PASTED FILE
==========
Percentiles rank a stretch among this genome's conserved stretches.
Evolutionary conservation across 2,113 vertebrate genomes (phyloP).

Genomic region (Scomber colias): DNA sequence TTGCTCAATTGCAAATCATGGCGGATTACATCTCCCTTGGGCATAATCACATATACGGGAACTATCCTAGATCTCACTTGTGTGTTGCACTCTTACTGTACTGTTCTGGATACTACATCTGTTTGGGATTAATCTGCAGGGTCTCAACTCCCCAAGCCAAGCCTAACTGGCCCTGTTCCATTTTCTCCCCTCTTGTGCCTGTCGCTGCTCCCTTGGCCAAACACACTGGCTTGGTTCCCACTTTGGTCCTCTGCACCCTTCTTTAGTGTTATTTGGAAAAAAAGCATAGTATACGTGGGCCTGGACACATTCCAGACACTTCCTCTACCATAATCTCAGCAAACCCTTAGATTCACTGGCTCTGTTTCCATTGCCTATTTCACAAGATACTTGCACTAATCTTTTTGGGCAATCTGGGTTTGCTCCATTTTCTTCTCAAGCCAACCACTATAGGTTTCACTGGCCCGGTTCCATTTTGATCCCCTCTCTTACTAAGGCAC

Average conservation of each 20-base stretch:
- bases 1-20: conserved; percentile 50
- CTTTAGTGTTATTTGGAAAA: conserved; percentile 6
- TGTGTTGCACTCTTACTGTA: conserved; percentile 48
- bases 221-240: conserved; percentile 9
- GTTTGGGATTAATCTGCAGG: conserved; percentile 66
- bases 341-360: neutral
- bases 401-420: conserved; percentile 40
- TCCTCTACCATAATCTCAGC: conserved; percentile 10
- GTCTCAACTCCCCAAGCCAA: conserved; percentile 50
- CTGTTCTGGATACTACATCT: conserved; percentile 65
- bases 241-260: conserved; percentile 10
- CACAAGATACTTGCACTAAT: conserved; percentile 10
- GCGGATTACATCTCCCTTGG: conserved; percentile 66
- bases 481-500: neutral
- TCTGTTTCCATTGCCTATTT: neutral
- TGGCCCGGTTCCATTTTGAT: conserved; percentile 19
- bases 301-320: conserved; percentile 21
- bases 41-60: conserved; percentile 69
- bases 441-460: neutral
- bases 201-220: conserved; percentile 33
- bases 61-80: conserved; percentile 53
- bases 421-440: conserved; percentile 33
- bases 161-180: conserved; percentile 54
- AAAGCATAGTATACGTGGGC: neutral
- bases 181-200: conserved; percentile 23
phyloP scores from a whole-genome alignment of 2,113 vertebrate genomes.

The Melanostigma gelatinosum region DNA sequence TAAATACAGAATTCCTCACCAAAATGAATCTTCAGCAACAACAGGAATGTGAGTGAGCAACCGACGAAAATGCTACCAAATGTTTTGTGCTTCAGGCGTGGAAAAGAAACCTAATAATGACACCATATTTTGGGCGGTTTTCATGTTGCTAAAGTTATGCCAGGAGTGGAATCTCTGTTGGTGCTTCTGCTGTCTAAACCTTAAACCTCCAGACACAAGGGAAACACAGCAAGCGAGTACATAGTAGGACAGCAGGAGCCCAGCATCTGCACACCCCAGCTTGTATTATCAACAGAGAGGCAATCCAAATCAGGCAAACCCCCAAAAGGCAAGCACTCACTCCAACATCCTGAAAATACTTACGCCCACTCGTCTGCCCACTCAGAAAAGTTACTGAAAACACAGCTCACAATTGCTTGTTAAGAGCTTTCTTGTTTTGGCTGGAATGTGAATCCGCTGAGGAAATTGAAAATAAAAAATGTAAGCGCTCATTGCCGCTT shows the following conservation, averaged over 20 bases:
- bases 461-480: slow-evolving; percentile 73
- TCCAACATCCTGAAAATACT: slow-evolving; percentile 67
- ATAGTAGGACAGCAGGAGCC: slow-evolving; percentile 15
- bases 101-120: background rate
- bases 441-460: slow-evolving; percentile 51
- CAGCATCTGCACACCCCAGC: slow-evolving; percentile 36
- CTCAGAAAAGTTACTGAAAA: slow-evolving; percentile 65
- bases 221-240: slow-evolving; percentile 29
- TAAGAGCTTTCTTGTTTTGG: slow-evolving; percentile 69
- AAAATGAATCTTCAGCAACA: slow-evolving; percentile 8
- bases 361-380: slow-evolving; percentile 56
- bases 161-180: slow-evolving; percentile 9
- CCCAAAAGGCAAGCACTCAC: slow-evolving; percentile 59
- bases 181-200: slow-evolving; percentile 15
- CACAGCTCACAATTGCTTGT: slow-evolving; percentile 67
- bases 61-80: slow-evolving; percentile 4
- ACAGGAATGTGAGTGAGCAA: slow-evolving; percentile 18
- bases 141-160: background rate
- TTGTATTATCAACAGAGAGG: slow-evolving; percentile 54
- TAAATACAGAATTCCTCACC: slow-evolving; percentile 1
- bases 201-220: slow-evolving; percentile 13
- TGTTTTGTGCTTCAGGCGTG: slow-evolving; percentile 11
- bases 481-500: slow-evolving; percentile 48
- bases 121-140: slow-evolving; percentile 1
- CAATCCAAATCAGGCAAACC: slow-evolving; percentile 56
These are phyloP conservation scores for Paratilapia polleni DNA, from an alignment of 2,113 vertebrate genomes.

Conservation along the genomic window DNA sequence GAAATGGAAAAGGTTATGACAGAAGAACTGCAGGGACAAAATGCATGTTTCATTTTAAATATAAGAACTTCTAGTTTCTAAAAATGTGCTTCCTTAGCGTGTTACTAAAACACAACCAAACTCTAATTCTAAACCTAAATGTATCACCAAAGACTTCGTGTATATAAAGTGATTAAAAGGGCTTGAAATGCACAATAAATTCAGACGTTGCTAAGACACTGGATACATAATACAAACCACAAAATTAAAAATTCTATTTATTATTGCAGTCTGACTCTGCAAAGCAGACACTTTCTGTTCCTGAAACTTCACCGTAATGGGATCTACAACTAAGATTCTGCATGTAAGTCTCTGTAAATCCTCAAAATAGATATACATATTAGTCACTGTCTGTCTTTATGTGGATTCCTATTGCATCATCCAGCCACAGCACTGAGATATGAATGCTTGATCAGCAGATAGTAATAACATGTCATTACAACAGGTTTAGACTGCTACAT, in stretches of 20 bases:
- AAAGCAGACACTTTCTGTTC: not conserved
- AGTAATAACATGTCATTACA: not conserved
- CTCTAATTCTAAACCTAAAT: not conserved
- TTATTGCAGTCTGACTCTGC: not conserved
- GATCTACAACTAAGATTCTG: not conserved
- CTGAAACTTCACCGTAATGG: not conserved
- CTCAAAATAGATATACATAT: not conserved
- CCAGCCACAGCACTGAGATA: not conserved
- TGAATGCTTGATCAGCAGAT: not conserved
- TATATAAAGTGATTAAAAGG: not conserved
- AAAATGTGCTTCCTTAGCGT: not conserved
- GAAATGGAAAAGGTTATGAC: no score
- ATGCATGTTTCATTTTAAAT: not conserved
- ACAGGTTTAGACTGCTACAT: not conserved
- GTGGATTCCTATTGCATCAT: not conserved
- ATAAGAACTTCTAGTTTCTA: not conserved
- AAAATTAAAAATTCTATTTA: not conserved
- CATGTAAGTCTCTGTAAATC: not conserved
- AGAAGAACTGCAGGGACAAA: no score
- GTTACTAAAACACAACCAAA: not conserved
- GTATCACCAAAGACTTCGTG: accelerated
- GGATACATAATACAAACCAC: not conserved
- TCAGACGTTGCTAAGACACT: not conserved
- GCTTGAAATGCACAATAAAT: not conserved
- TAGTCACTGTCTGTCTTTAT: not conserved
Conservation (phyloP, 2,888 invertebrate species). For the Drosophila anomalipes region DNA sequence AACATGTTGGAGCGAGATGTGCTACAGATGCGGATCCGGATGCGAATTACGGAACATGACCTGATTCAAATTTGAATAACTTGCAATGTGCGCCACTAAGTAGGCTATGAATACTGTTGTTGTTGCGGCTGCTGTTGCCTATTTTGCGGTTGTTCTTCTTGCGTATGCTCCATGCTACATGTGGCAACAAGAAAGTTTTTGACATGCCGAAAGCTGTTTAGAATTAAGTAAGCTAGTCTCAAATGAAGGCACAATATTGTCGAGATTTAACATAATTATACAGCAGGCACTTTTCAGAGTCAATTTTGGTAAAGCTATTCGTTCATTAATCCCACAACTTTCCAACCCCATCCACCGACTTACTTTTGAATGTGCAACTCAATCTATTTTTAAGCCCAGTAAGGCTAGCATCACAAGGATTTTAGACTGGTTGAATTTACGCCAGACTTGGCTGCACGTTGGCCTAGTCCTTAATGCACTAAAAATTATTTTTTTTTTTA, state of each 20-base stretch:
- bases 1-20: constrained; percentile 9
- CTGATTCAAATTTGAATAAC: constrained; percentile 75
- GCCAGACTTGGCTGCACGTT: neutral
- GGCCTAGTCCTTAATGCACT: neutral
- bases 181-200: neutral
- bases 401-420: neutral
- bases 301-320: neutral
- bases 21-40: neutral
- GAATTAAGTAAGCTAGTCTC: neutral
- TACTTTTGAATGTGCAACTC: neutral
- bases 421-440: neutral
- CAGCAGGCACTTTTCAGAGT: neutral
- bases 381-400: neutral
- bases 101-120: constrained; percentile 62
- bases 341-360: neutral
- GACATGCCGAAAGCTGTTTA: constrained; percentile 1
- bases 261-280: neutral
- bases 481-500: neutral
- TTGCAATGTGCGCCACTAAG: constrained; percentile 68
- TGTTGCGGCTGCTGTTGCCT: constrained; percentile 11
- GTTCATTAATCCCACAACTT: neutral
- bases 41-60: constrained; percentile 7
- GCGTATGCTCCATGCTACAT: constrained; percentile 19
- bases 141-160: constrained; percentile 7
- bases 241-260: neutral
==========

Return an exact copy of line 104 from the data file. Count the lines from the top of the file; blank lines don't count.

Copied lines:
- TGTTGCGGCTGCTGTTGCCT: constrained; percentile 11